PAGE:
We have been able to buy new uniforms for 22 primary pupils but more are still needed which will maybe be donated as Christmas presents.

The new latrine block to replace the one which sank in the last rains was duly opened. The photos are amusing with us in short sleeves and the headteacher in an anorak! They are feeling the cold!

Some of our 24 students from KKHS at University or Teacher Training College through the Hope Beyond Form 4 Scholarship Scheme will finish their courses this coming year but we anticipate another 8 starting from this year’s Form 4. Local people think this is one of the best things we do but it is a huge drain on resources and not always the most attractive for donors. I have had some very moving emails from Mildren who was librarian until she went to college in September. Her place has been taken by a young man from the community, Godfrey. Ros worked with Mme Diana to initiate an alumni system called ‘The Kings’ Fellowship’ There will be an annual get-together for past students and they have been encouraged to keep in touch with us.

We had the immense pleasure of opening the new classrooms at the five feeder primaries and the pre-school block at Orera. The latrine blocks will be finished soon too. We did have quite a rough ride getting to some of them. I drove down a very rocky 35 degree track only to discover I couldn’t get back up it. Steve had hurt his back and was in quite some pain but he had to gingerly get out and into the driver’s seat. I don’t like to be beaten by a man at anything but when it’s my man I don’t mind so much. Steve examined full receipts from every project. It’s well understood now that we must have receipts for everything spent.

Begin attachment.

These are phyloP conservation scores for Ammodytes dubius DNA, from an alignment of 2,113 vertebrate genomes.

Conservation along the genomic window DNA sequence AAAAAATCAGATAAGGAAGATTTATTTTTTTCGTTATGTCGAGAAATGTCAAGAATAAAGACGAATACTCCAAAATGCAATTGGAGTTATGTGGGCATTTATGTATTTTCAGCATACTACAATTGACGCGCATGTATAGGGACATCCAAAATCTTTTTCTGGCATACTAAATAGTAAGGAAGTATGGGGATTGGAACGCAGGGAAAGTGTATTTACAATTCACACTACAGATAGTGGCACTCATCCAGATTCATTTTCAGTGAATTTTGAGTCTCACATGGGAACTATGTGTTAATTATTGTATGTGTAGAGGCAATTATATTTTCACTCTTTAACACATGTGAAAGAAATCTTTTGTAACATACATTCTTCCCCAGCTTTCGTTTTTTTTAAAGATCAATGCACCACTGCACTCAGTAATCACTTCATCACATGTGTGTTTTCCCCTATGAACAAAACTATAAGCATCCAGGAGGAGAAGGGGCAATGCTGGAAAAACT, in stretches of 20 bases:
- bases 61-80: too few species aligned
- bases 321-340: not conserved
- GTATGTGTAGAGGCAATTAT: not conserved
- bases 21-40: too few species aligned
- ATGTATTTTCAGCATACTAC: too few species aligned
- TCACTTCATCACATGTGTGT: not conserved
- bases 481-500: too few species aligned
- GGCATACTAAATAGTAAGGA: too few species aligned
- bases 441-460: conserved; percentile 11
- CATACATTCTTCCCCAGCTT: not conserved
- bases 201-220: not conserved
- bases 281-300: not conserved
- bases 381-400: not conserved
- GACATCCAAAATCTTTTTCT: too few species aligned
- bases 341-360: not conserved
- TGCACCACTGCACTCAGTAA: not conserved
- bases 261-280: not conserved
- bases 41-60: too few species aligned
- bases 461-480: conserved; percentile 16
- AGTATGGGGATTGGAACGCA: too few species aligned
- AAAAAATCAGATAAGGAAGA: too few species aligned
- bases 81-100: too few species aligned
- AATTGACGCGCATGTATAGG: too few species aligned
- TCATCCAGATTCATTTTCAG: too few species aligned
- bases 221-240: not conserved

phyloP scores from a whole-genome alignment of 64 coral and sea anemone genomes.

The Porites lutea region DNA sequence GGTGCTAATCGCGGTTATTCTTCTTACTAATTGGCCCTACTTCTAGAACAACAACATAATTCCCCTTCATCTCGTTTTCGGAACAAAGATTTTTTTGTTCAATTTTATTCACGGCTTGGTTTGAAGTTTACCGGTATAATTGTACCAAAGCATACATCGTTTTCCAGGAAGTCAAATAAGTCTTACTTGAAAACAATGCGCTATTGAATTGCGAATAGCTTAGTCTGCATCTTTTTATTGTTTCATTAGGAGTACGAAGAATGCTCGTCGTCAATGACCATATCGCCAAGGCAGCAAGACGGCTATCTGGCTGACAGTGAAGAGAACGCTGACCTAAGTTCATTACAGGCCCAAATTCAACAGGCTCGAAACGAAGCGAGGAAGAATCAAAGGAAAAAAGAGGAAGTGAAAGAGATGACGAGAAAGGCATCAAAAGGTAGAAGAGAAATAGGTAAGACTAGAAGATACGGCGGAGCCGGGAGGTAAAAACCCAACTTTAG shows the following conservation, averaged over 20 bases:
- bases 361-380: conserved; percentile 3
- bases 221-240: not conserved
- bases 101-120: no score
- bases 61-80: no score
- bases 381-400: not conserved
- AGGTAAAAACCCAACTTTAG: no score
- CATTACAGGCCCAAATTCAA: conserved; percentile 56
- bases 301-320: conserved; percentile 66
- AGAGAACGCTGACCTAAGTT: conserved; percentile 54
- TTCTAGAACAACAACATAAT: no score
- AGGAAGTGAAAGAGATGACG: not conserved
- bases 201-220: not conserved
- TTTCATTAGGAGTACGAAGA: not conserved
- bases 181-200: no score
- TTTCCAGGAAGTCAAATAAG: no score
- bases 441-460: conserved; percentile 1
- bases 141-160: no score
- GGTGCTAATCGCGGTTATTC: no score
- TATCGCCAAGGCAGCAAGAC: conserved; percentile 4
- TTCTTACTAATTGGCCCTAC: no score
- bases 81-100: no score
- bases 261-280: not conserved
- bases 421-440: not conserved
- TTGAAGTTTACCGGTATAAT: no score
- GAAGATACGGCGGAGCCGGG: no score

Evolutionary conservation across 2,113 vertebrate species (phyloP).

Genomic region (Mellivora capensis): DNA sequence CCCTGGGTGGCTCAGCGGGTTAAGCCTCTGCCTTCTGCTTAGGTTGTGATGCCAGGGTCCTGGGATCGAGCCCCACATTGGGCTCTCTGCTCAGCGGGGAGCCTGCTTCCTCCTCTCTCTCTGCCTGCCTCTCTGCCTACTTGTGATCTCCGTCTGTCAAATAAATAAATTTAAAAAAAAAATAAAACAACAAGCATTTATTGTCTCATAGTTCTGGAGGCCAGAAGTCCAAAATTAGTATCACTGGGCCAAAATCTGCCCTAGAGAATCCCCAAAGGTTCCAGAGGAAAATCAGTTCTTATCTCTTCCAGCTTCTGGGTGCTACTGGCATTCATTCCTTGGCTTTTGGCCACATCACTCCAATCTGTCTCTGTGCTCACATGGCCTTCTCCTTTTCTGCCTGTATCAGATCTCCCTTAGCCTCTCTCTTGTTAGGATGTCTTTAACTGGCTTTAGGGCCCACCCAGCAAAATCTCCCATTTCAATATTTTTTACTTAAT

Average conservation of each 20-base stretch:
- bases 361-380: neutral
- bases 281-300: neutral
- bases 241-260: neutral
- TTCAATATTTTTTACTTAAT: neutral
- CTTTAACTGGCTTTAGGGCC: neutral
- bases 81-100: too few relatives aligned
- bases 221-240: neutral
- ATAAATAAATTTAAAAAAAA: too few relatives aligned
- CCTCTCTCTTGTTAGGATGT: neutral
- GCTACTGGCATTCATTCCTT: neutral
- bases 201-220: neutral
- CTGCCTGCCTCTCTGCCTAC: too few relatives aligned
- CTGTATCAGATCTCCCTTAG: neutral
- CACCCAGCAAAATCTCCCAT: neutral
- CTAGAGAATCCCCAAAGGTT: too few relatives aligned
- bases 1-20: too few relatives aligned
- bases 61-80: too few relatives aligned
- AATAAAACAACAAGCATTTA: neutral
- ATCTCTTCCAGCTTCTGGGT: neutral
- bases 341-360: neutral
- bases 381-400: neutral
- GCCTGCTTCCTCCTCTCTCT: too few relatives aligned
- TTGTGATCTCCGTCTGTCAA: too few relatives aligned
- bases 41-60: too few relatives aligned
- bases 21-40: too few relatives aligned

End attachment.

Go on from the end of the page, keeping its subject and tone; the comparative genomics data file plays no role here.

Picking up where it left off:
We took the 50+ little shirts and t-shirts donated by Bramhall Methodist Pre-school to Oogo Primary, a particularly needy school only to find that not only were they the school colour, green, but we had just enough in three styles and shades for the three separate pre-school classes. What delight was on the pupils’ faces and we were told that normally uncooperative parents came into school in the afternoon to thank us. Such small things can change a community’s whole attitude.

We visited Lwanda Secondary, the school partnered with Moorside, Swinton. They were overjoyed to receive the Inter Milan football strip and the money to build at least the foundations of a new science block.

The girls are always proud to show us round the hostel where they can sleep during the week.

I was contacted by APHRC (African Population & Health Research Centre) before we went and asked to attend a dissemination day on mooncups in Nairobi at the end of November. Two researchers met with us at our guest house the evening before we left. They have been doing feasibility studies for ages and wanted to know what I had done. It was a bit embarrassing to say I just had 2 control groups for three months at a time and then handed the mooncups out to all the girls at school. My main issue wasn’t funding but simply getting the girls into school for the whole month. Of course I can’t make a special trip out to the meeting but I shall be sending a Powerpoint presentation and the teacher who has taken responsibility for the girls will be travelling down in my place. It will be even more impressive to have a ‘local’ at the meeting. We are the only people already with a mooncup programme and were suggested to them by the manufacturers. Until the price comes down or, better still, mooncups can be manufactured in Kenya, the sewing business will fill that gap – it could be some time. We don’t have endless funds to donate them to everyone.